Monday, February 18, 2008

Whither the Neo-Coms?

Yes, I did mean to type an "m" there. Not an "n".

In this case, Neo-Com equals Neo-Communist.

A friend of mine loathes communism. For reasons deeper than I have time or energy to get into right now. (Why he is my friend may also require an explanation of similar depth. Another time for that as well.)

The point I would like to make here is that it appears there is a budding "Communist" bloc building. Rather, a bloc that is gaining in coherence as the parties to it are defining a common enemy.

And that enemy is America. Which is pretty much everyone's enemy right now. Especially for self-loathing Americans. Rather, for George W. Bush-hating Americans.

Capitalism, in principal, is not a bad idea. Neither is Communism. It is the way those ideas are implemented and the systems they evolve into that stir up the passions of men. (Unless, of course, you have a merciless opposition to the principal(s) in the first place. If you do, then there's really no talking to you at all. Your mind is closed.)

George W. Bush-haters, to some degree, detest highly-concentrated, hyper-capitalism that sustains itself through the spectre of fear. Hence, they hate the America that is right now. (And, perhaps, has been for the bulk of recent memory.)

Wait...what does that have to do with Neo-Communism?

Youknow...I'm not entirely sure. The article I've linked to above makes clear distinctions between the polled feelings of the Russian people (they have been fleetingly disenfranchised by the US govt) and the actions of Putin's administration (he's taken full advantage of that current feeling to his own benefit). It also links them causally. Showing us that Putin retains that totalitarian tendency of some of his predecessors. The one that has been used to stoke the fires of anti-Communist forces the world over. The same one that has also cleaved citizens living under Communist governments closer to the State's breast.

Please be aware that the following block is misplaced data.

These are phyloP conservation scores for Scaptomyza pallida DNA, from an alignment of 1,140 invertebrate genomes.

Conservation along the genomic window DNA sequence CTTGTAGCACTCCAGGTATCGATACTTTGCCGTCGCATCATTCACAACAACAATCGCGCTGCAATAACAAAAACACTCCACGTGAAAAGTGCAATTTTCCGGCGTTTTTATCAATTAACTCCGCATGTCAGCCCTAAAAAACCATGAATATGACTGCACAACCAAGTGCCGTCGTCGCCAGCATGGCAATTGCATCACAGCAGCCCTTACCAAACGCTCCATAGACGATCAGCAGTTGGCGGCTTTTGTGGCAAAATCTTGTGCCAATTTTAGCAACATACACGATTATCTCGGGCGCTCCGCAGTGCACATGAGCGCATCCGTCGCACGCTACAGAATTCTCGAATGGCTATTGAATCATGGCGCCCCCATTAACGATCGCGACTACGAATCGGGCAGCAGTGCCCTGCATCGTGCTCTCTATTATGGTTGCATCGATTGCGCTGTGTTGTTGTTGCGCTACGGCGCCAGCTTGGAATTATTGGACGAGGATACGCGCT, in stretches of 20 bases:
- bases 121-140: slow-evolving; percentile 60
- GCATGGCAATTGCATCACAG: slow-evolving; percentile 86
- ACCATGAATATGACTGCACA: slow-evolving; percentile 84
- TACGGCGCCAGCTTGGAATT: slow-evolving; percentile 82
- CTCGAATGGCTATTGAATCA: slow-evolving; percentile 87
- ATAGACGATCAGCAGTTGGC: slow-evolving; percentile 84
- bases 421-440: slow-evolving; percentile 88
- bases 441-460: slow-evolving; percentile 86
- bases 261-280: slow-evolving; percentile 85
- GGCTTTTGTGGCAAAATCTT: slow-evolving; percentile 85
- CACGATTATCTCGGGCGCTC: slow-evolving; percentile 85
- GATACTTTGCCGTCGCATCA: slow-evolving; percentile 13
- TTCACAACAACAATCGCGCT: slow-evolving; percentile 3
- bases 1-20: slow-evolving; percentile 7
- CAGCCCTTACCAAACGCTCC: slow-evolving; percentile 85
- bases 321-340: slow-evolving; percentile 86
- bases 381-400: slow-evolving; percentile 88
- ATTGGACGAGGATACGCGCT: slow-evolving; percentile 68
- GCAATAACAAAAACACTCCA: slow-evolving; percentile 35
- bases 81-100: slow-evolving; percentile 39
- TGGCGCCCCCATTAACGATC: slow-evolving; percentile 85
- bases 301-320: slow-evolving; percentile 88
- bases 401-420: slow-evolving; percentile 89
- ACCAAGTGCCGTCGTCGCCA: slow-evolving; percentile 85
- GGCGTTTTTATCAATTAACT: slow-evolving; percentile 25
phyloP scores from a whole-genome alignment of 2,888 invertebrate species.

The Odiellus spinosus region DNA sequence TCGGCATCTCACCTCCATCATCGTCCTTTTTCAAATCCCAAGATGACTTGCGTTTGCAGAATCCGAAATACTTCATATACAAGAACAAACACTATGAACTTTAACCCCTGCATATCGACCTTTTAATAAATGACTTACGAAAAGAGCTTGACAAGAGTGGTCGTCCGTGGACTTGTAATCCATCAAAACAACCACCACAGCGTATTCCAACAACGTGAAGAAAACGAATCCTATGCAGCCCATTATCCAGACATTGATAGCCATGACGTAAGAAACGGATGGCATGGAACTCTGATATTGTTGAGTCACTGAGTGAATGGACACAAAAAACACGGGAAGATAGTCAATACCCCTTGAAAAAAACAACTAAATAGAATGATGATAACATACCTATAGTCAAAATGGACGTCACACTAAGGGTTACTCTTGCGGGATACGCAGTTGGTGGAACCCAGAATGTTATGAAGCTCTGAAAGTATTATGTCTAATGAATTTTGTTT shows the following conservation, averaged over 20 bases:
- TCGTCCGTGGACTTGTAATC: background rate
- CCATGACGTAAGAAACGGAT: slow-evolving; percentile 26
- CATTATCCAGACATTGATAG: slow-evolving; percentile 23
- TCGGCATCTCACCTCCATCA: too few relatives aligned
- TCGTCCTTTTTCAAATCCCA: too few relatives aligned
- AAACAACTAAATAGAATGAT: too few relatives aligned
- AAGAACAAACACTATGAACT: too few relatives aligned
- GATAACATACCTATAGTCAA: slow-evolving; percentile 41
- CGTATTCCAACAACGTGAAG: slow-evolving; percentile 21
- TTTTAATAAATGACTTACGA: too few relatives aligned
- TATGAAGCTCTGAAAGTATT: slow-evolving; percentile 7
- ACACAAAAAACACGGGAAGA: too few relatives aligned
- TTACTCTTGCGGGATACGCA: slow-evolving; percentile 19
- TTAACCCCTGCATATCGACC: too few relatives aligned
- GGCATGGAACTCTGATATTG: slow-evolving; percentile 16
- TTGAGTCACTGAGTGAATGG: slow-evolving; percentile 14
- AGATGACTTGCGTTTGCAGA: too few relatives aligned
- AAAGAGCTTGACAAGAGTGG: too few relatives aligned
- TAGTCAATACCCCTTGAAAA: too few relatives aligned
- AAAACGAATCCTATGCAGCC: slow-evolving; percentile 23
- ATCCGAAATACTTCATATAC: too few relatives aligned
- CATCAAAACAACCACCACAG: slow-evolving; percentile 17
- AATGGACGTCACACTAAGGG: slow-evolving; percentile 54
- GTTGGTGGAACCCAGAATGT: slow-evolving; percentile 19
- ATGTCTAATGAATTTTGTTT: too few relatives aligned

But what about China? They're still nominally Communist, but they hardly resemble the best practices as described by Lenin or Mao. And are they really that interested in aligning with the Russians? Aren't the average citizens of both countries competing for the same scarce resources? If not now, then eventually, no?

I'd like to think that we're smarter today than our ancestors were when it comes to gauging the true threats of ideologies that don't synch up with our founding principles. But, in talking with my friend, the fierce foe of Communism everywhere, I'm not so sure.

Communism ain't what it used to be. Right?

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